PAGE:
PTX3 is an acute-phase response protein which is usually low under normal conditions (<2 ng/ml in man), increases (peak at 6–8 h) dramatically (200–800 ng/ml) during endotoxic shock, sepsis, and other conditions of inflammation and infections correlated generally to the outcome and severity of diseases. Angiogenesis can be modulated by the PTX3/FGF2 in different physiopathological stages (Presta et al., 2007). PTX3 promotes removal of selected pathogens by professional phagocytes, inhibits removal of apoptotic cells by macrophages, preventing inflammatory uptake of late apoptotic cells and presentation by antigen-presenting cells (Garlanda C et al., 2009).[24] Rolph et al.[25] documented PTX-3 expression in advanced human atherosclerotic lesions and suggested that it might contribute to the pathogenesis of atherosclerosis. Pradeep et al.[26] suggested that PTX-3 is a good indicator for periodontal tissue destruction, and its association with periodontal clinical parameters has been established.

   Conclusion Top

Within the limitations of this study, PTX is introduced as the best indicator showing an association between PAD and periodontitis, followed by hs-CRP, TC, VLDL, LDL, whereas HDL is the poor indicator for the association between chronic periodontitis and PAD. Owing to the site-specific nature of the periodontal disease, we assumed that gingival crevicular fluid could provide results with greater objectivity than those obtained with serum, hence, for the purpose of better clarification, of this possible relationship, further studies might be needed.

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Conflicts of interest

There are no conflicts of interest.

   References Top

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World Health Organization. The Liverpool Declaration: Promoting Oral Health in the 21st Century. A Call for Action. Geneva: WHO; 2005. p. 1-2.  Back to cited text no. 5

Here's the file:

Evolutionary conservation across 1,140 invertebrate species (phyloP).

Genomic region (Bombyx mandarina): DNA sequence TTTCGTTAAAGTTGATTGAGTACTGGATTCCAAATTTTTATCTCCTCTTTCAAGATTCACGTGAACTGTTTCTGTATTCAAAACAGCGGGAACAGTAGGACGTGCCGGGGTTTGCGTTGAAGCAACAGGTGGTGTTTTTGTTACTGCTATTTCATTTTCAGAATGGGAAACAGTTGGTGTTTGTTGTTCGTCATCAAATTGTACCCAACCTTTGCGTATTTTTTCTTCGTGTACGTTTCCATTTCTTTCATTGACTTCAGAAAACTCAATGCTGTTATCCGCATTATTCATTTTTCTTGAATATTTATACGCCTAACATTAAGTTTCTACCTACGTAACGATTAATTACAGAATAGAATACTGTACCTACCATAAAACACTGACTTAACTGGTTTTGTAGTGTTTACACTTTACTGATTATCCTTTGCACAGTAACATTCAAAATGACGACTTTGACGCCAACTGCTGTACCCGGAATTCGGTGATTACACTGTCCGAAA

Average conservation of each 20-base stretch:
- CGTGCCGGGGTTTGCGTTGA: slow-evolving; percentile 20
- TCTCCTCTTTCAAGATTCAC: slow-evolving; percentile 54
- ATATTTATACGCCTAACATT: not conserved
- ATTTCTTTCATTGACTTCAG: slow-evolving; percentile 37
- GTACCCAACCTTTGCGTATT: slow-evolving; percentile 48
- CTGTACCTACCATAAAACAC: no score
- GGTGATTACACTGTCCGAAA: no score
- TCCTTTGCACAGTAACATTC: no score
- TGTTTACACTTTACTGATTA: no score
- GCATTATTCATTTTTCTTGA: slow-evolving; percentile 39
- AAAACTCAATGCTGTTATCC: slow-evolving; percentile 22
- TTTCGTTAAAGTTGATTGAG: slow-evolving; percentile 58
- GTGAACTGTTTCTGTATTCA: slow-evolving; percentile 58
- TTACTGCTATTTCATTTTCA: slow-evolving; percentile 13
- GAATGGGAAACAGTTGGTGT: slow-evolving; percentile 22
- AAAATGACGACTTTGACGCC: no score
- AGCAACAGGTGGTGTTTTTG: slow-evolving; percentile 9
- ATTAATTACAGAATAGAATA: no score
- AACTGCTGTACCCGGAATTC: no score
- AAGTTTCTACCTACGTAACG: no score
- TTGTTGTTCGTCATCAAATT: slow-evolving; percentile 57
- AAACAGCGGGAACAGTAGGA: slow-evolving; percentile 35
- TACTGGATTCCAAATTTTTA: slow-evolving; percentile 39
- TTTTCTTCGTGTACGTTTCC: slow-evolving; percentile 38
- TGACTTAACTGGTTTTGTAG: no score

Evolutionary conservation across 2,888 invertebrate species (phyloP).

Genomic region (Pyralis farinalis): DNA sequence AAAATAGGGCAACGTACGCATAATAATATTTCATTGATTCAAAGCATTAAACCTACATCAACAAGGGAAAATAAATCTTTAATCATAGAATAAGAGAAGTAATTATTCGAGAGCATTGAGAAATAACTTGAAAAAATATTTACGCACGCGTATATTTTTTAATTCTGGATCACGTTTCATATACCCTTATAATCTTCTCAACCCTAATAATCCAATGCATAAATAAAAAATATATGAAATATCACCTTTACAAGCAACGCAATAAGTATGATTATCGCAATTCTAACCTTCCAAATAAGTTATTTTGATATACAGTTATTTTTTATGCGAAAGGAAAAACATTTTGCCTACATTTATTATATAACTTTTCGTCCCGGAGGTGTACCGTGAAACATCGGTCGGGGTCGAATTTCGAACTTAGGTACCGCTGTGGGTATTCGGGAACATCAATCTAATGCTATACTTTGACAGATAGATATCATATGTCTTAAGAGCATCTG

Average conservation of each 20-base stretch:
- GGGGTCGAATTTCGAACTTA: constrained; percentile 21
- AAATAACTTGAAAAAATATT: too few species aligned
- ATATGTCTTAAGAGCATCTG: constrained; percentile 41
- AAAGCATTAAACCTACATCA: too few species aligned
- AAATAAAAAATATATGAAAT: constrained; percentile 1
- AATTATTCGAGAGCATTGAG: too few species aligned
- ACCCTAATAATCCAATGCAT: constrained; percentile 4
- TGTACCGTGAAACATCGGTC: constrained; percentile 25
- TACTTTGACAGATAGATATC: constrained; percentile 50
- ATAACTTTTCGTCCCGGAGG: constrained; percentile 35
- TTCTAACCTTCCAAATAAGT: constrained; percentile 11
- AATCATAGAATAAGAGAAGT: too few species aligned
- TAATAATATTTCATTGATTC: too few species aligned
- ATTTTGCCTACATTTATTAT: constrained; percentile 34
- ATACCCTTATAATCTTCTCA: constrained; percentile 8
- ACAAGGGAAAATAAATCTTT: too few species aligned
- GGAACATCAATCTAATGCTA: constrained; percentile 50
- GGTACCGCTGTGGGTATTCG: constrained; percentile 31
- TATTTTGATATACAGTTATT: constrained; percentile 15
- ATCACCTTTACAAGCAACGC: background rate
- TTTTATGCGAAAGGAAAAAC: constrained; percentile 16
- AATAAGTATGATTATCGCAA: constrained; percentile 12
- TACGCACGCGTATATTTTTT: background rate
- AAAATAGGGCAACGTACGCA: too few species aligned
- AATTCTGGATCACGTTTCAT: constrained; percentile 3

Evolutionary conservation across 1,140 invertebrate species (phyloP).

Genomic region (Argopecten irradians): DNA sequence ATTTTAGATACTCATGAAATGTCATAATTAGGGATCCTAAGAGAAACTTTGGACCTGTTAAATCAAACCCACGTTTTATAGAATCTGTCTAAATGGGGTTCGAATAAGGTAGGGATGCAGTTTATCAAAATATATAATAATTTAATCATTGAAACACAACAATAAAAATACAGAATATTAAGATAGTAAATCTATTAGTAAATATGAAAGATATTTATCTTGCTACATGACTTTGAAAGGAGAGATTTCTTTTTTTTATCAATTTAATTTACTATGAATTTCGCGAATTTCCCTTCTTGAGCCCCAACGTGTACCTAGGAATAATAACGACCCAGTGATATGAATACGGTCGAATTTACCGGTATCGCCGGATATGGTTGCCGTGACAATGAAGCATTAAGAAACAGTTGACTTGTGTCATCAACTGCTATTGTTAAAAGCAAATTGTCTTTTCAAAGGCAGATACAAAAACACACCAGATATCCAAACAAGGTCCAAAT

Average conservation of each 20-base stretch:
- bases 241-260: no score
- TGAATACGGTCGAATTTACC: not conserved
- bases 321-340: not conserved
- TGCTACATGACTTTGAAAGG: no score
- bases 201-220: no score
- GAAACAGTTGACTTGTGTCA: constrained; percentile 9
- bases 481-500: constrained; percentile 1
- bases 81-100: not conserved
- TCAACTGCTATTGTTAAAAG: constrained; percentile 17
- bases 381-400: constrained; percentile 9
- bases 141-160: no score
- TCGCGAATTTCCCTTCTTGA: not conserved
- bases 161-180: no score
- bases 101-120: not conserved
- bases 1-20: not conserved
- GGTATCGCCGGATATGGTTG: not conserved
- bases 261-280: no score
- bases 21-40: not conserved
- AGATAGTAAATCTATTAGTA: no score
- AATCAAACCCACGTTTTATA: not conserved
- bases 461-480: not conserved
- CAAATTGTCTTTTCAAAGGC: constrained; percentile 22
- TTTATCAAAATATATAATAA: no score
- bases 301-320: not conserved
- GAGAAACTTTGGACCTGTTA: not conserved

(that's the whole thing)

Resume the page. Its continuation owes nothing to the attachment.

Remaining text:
Williams RC, Offenbacher S. Periodontal medicine: The emergence of a new branch of periodontology. Periodontol 2000 2000;23:9-12.  Back to cited text no. 6
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Mendez MV, Scott T, LaMorte W, Vokonas P, Menzoian JO, Garcia R, et al. An association between periodontal disease and peripheral vascular disease. Am J Surg 1998;176:153-7.  Back to cited text no. 11
Hung HC, Willett W, Merchant A, Rosner BA, Ascherio A, Joshipura KJ, et al. Oral health and peripheral arterial disease. Circulation 2003;107:1152-7.  Back to cited text no. 12
Lu B, Parker D, Eaton CB. Relationship of periodontal attachment loss to peripheral vascular disease: An analysis of NHANES 1999-2002 data. Atherosclerosis 2008;200:199-205.  Back to cited text no. 13
Kofler S, Nickel T, Weis M. Role of cytokines in cardiovascular diseases: A focus on endothelial responses to inflammation. Clin Sci (Lond) 2005;108:205-13.  Back to cited text no. 14